Officer Morgan noticed that the driver was “very nervous, had trouble breathing” and “it almost looked like he was panicking.” When asked whether he had been smoking marijuana, the driver replied that he had smoked “earlier in the day.” Morgan asked the driver if there was anything inside the car that the officers “should know about.” The driver responded, “No.” Meanwhile, Officer Diaz saw that the defendant appeared “nervous” and made little eye contact with Diaz, choosing to look straight ahead or down. Neither officer saw any contraband or weapons within plain view in the car. There was no evidence that either the driver or the defendant made any furtive gestures or threatening movements.6

The officers neither cited the driver for parking in front of a fire hydrant nor asked for his license and registration. Neither officer conducted any field sobriety tests to determine if the driver was presently under the influence of marijuana. Instead, the officers called for backup, and four additional officers arrived on the scene in two marked cruisers. Once backup arrived, and based on “the odor of marijuana and just the way they were acting,” both the driver and the passenger were ordered out of the car by Officers Morgan and Diaz.7 As the defendant

[945 N.E.2d 904 , 459 Mass. 463]

stepped out of the car, Diaz asked him if he had “anything on his person.” In the presence of the six police officers, the defendant told Diaz he had “a little rock for myself” in his pocket. Diaz reached into the defendant's pocket and retrieved the item, which Diaz estimated to be approximately four grams of crack cocaine. No Miranda warnings were given to either the defendant or the driver before the crack cocaine was seized.

The judge concluded that the police permissibly approached the car because it was parked in front of a fire hydrant, a civil traffic violation. She found, however, that the officers should not have ordered the defendant out of the car. The officers could not have reasonably feared for their safety considering the stop occurred during daylight, the defendant made no furtive or threatening movements, and the defendant was not known to the officers from previous arrests or a reputation for violence.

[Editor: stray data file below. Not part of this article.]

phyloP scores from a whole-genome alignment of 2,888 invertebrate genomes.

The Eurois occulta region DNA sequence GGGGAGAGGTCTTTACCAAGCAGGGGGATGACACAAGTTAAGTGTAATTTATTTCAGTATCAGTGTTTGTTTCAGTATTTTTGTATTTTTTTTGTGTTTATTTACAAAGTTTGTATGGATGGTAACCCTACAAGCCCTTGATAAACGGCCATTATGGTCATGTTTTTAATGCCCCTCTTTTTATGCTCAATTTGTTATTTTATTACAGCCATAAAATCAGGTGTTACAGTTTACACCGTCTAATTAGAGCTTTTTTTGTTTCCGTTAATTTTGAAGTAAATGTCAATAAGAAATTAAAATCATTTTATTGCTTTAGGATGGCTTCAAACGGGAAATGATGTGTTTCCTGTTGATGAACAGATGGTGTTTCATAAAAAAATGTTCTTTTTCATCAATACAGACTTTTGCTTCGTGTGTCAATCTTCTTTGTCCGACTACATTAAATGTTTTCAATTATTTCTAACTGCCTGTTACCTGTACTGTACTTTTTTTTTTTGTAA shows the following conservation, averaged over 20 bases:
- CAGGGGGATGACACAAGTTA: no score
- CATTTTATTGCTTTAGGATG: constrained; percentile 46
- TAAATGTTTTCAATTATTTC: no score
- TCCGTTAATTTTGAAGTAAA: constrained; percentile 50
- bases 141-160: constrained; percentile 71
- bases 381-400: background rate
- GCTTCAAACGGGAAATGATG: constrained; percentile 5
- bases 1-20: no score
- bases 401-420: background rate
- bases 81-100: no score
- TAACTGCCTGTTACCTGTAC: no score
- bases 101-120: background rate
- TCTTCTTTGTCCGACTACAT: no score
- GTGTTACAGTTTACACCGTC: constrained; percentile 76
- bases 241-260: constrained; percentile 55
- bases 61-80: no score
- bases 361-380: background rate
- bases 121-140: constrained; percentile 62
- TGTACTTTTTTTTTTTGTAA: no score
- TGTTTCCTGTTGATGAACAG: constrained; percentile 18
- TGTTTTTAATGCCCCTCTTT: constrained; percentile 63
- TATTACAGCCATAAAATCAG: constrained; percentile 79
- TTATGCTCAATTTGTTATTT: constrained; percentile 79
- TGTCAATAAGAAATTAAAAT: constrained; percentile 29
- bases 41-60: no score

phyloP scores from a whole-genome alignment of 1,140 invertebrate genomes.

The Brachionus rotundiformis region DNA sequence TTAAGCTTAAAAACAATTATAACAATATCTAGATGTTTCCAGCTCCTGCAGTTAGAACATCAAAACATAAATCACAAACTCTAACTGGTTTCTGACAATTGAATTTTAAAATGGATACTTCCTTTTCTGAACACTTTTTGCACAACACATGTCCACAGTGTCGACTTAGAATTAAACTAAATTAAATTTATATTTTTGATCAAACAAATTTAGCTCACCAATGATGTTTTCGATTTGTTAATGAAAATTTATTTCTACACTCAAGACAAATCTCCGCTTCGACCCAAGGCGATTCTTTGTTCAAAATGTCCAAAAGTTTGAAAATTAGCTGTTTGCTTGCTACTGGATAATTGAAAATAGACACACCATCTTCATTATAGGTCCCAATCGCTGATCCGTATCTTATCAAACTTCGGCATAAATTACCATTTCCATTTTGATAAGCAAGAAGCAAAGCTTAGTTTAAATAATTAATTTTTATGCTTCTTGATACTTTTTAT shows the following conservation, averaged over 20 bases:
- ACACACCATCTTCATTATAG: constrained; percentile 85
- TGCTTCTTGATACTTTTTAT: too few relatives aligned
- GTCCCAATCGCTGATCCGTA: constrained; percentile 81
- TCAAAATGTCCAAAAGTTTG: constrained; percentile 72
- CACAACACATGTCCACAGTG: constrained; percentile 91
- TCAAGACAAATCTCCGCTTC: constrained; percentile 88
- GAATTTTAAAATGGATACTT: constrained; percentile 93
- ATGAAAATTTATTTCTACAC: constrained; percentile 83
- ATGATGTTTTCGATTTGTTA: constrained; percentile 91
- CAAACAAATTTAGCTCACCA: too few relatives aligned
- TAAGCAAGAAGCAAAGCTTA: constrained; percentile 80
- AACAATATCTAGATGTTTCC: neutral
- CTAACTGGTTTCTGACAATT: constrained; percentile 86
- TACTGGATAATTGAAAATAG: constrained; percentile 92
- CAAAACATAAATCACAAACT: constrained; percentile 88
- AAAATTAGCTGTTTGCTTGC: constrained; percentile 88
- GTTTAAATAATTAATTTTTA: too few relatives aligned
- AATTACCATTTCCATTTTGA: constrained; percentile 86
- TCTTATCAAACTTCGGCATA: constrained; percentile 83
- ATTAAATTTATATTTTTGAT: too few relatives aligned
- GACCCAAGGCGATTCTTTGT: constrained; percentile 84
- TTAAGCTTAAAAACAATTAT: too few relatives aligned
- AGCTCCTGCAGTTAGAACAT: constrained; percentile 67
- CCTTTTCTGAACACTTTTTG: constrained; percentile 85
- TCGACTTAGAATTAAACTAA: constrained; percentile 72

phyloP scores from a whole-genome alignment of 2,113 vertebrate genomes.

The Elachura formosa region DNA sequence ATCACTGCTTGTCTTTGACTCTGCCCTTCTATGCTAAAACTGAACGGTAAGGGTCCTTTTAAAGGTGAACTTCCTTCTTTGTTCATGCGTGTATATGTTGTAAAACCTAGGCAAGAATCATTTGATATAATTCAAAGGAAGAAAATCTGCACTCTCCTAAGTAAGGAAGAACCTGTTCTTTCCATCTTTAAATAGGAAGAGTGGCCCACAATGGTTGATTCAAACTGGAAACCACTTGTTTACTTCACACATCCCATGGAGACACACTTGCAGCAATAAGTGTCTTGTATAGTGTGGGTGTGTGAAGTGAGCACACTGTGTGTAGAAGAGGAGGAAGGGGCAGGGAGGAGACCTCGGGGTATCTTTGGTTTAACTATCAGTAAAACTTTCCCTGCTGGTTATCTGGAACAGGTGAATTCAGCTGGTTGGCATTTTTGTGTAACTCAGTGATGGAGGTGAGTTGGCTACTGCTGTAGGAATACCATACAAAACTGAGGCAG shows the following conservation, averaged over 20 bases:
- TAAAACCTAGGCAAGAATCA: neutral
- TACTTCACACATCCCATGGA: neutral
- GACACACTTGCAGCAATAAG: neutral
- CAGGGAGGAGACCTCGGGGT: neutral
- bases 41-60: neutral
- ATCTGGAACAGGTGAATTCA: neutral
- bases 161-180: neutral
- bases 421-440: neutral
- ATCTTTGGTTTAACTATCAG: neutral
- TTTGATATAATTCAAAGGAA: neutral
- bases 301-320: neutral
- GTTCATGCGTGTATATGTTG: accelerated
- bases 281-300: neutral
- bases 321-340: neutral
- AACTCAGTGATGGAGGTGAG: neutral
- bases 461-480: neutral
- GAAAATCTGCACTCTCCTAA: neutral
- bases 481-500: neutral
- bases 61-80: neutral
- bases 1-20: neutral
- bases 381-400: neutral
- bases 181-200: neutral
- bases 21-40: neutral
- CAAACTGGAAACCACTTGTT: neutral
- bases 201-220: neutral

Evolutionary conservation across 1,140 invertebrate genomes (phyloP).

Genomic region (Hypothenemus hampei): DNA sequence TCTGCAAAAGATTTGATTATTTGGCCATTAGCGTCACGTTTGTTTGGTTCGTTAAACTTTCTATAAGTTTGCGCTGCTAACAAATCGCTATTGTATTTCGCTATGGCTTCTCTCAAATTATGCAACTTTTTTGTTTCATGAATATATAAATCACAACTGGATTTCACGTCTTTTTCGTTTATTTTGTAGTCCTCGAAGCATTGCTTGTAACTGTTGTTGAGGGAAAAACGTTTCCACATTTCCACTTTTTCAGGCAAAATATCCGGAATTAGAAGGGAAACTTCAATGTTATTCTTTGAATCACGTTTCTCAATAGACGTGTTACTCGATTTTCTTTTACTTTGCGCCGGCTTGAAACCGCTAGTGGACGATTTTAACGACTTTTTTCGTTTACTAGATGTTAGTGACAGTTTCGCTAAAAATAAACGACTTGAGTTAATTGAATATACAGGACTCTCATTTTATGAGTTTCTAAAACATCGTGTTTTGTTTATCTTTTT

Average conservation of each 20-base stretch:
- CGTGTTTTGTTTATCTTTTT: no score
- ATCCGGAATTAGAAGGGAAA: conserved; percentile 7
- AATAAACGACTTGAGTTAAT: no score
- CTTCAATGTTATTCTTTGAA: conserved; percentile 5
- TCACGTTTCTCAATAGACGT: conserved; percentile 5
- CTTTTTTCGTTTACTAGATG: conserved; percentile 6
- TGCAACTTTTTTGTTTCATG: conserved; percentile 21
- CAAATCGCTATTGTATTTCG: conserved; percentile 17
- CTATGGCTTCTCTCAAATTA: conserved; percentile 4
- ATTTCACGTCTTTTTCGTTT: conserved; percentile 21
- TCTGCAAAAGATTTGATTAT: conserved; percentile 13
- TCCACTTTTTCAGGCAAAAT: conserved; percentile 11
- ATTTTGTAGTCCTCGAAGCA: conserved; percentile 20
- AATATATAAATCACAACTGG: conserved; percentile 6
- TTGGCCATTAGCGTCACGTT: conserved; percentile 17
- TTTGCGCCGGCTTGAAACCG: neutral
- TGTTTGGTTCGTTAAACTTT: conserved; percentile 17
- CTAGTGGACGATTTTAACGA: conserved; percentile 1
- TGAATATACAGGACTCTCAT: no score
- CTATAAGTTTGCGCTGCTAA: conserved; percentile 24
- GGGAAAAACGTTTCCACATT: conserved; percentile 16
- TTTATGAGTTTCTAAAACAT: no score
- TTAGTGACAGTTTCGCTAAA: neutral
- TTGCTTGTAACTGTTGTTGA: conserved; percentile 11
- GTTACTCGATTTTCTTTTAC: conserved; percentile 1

Further, the judge concluded that the officers could not have ordered the defendant out of the car based on the odor of burnt marijuana alone. She explained that, since the passage of G.L. c. 94C, § 32L, decriminalizing possession of one ounce or less of marijuana, the odor of burnt marijuana “coupled with the driver's statement that he had been smoking earlier in the day” suggested that any marijuana that remained would be less than one ounce.

Finally, the judge found that although G.L. c. 94C, § 32L, has no effect on the crimes of possession with intent to distribute or operating while under the influence of marijuana, “there was no probable cause to believe that any of those offenses were being committed.” Without probable cause that the defendant or the driver was committing any criminal offense, she concluded, the police were not justified in ordering the defendant out of the car.

2. Discussion. The Commonwealth argues that despite the decriminalization of possessing one ounce or less of marijuana, the odor of burnt marijuana may still provide the police with probable cause or, at least, reasonable suspicion that a crime is occurring, which justifies the exit order to the defendant. The Commonwealth further contends that once the defendant was validly ordered to get out of the car, the officer could properly ask whether he had any contraband on his person without the need for Miranda warnings.

“When reviewing the allowance of a motion to suppress, we show substantial deference to the judge's legal conclusions ... but independently review the application of constitutional principles to the facts” (citations omitted). Commonwealth v. Torres, 433 Mass. 669, 671–672, 745 N.E.2d 945 (2001). Although we have held in the past that the odor of marijuana alone provides probable cause to believe criminal activity is underway,8 we now reconsider our jurisprudence in light of the change to our laws. On November 4, 2008, voters approved St.2008, c. 387, §§ 2–4, pursuant to the provisions of art. 48, The Initiative, Part V, § 1, as amended by art. 81, § 2, of the Amendments to the Massachusetts Constitution. This initiative was codified at G.L. c. 94C, §§ 32L– 32N, and entitled, “An Act establishing a sensible State marihuana policy.” This act changed the status of the possession of one ounce or less of marijuana from a criminal to a civil offense. It became effective on December 4, 2008.9 Our analysis must give effect to the clear intent of the people of the Commonwealth in accord with art. 14 of the Massachusetts Declaration of Rights and the Fourth Amendment to the United States Constitution.

a. Initiation of the stop. It is uncontested that the officers validly “stopped” the car for parking in front of a fire hydrant, a civil traffic violation. See Commonwealth v. Bacon, 381 Mass. 642, 644, 411 N.E.2d 772 (1980) (officer may validly stop a vehicle committing a traffic violation); G.L. c. 90C, §...